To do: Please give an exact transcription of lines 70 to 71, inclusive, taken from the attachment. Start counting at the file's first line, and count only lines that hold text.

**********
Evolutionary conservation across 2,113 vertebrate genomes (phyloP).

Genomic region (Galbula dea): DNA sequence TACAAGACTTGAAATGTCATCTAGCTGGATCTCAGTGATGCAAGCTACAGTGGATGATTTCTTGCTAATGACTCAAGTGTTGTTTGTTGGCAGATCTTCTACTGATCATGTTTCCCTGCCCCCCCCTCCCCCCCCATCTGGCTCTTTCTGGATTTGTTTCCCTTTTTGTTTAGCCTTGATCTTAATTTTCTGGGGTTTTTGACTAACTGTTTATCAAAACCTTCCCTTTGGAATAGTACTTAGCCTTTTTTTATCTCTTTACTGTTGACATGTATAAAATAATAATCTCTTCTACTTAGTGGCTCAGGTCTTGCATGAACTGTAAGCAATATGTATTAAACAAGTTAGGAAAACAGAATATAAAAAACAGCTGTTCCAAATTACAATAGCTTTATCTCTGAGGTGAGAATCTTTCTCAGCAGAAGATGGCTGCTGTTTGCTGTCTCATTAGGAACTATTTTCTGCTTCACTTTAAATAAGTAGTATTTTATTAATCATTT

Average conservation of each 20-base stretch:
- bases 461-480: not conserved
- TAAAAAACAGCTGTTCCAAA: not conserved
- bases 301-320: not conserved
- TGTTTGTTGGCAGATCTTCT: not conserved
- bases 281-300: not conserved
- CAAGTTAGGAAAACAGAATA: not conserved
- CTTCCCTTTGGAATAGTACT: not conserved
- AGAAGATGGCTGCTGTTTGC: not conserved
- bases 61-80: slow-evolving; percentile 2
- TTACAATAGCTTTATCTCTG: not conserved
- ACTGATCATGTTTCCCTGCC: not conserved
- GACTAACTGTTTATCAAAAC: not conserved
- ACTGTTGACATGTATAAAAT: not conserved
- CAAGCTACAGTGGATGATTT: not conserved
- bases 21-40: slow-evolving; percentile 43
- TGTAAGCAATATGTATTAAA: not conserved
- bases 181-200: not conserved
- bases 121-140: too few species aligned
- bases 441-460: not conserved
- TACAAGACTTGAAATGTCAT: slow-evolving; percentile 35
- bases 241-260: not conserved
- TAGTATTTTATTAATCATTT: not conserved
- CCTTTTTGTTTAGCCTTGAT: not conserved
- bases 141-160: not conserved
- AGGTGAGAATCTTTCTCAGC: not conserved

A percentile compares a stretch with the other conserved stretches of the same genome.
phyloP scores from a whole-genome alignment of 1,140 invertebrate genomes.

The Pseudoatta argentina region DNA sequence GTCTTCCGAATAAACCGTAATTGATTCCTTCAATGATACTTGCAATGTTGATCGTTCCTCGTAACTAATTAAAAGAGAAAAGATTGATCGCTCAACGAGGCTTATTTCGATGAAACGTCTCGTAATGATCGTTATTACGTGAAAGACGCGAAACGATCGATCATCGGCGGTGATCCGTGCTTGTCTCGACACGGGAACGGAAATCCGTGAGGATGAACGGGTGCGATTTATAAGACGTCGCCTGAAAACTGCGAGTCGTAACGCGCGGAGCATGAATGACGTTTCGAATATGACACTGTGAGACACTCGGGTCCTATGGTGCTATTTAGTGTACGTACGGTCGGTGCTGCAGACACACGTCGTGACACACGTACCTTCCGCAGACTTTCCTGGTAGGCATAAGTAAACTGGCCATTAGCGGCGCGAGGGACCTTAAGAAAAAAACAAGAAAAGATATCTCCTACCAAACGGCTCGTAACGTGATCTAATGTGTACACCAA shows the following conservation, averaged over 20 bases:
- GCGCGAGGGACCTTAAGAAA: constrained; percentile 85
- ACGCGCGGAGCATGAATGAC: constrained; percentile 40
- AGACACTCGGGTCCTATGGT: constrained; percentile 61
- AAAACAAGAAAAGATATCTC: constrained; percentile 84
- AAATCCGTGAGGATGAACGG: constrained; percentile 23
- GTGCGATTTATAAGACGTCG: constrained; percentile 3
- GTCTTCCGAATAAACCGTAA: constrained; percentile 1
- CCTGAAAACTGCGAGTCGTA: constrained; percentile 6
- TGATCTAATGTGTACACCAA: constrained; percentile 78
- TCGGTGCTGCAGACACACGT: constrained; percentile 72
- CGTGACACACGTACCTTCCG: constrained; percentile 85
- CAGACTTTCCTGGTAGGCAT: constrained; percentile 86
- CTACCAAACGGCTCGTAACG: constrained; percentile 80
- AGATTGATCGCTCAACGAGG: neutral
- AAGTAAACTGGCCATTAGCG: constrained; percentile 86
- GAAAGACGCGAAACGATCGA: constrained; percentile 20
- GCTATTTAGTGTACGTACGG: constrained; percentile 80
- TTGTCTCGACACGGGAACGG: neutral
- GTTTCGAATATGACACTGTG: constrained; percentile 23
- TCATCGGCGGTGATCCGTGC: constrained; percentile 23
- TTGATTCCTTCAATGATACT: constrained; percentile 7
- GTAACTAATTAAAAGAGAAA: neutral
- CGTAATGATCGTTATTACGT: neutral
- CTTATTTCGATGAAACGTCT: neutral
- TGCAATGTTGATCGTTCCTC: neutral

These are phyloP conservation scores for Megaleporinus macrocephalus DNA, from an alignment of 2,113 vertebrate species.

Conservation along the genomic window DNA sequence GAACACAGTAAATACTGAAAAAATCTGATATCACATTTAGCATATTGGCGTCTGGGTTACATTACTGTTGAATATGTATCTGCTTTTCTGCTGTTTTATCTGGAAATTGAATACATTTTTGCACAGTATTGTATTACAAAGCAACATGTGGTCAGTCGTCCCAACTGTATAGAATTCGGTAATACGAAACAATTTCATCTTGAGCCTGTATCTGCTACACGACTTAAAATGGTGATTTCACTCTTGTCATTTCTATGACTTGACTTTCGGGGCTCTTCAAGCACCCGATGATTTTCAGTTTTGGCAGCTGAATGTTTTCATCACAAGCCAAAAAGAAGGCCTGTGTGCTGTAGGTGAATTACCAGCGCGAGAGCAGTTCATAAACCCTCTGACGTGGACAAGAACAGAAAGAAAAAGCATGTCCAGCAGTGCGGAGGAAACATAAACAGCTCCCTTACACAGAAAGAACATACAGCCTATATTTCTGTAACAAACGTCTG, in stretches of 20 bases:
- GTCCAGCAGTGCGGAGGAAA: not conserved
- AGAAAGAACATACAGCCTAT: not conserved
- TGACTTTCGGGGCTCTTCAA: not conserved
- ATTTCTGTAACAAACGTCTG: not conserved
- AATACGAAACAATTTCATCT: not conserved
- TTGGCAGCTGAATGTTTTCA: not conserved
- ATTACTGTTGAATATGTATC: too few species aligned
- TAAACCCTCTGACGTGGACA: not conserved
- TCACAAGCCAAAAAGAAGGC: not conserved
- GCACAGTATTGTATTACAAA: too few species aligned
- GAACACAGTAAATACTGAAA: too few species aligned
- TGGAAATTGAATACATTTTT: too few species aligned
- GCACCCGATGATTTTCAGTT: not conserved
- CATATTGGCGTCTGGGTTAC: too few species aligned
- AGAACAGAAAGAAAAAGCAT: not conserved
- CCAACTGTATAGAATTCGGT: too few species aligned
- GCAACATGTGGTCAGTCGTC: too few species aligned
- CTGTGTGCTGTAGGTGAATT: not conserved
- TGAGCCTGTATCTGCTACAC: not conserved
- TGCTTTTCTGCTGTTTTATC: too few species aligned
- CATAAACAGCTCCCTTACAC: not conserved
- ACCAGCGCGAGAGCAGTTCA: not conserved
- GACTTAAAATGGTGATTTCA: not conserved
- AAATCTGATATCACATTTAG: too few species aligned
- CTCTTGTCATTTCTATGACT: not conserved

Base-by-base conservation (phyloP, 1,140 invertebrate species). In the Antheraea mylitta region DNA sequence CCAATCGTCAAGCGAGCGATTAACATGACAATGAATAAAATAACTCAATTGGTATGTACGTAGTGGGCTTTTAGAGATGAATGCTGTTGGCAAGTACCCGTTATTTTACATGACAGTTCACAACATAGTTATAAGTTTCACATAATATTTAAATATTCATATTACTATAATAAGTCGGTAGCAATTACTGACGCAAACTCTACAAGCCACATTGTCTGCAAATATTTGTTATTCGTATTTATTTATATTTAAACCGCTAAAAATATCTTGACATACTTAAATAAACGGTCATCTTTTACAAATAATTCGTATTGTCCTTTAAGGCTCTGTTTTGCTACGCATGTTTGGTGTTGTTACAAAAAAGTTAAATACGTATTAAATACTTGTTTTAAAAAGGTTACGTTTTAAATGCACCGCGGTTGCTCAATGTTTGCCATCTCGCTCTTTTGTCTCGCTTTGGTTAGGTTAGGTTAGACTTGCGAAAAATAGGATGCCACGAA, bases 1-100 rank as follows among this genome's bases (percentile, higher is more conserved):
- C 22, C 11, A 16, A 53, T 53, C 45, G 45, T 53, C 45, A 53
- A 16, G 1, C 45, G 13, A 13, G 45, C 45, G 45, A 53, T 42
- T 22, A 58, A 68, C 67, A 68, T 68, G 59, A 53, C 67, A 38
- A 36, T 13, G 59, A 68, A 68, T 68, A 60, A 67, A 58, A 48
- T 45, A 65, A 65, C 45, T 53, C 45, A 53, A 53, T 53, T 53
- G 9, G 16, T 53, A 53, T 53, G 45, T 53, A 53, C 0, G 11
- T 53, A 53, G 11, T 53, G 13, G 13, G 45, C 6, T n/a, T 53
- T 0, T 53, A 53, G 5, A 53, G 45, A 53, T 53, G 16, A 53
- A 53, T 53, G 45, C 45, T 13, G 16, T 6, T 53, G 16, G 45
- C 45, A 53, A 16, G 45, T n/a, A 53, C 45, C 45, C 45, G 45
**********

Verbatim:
- TGGAAATTGAATACATTTTT: too few species aligned
- GCACCCGATGATTTTCAGTT: not conserved